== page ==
I'm a guy who struggled with an ED for 10 years. I can relate how your girlfriend reacts to treatment. You mentioned in your last post that you were afraid of failing. In my eyes, although I can't change how you feel, you can still provide support for this woman whether she is your girlfriend or not. Before I sought treatment, I wasn't thinking straight. Trust me, I was bulimic too and the ED takes over and takes away who you are as a person. I guess what I am trying to say is that your girlfriend is not her ED. Whether or not you continue as her boyfriend, I would encourage you to help point that out to her.

Ultimately, I do agree that sometimes we need to step back from a relationship to protect our emotions. Please remember that in this stage, your offering support and treatment ideas is the best way to show that you care for her, whether or not you remain with her.

Does she know about these forums? Maybe it would be of help to both of you.

Again, you're a special guy to think this through, and remember that she still has a choice on seeking treatment, and sometimes we just have to wait until that person is ready.

kcaj123
Your experience certainly

Your experience certainly helps clarify what she is going through. Thanks to your advice and other research I have successful engaged with her via text and she has been extremely receptive to getting help and thankful for my support. We are both in a much better spot than 24 hours ago. Thanks both.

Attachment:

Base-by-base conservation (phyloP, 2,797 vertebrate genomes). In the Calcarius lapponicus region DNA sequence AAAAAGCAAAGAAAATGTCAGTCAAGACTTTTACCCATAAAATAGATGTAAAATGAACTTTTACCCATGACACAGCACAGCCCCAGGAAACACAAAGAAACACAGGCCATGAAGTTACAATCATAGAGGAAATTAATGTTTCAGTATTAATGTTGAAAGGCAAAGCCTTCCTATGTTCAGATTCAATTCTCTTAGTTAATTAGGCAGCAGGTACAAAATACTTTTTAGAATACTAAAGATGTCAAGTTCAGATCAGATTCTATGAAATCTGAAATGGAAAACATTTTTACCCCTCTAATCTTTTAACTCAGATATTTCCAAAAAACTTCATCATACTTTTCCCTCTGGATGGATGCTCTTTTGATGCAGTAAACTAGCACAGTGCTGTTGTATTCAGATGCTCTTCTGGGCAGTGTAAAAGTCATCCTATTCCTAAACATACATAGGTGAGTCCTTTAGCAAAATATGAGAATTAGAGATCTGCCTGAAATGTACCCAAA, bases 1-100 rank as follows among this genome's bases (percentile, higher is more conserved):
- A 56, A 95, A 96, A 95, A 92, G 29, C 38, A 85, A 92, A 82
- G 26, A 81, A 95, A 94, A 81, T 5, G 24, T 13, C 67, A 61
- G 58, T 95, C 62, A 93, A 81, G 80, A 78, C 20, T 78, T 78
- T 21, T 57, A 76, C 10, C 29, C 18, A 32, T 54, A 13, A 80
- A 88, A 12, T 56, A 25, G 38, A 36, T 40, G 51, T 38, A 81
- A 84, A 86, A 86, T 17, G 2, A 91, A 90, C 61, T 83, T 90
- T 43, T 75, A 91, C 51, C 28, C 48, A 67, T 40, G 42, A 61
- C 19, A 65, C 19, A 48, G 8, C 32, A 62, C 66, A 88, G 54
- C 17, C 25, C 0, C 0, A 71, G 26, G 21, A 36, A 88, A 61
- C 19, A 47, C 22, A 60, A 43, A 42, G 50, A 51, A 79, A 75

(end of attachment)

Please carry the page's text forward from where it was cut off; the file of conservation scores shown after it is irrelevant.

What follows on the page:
Like most she has been in denial and was not aware of the severity of the issue. I have told her its not her fault, but it is a problem she needs to deal with. She agreed to get help--today was a real turning point thank you both again. A little personal perspective is a valuable thing, it made 2 lives better today.

Looking back at the letter I was considering sending, I absolutely did the right thing.

Question: Is it too much to use the words opportunity or excited in talking about chance to beat this and live a better life? Yes, I know I have done a 180 today, but she has been quite receptive. I just don't know if a mental disease that will linger for a while can represent an 'opportunity' to someone afflicted. For me it is, because I'd be gaining a happier, healthier girlfriend.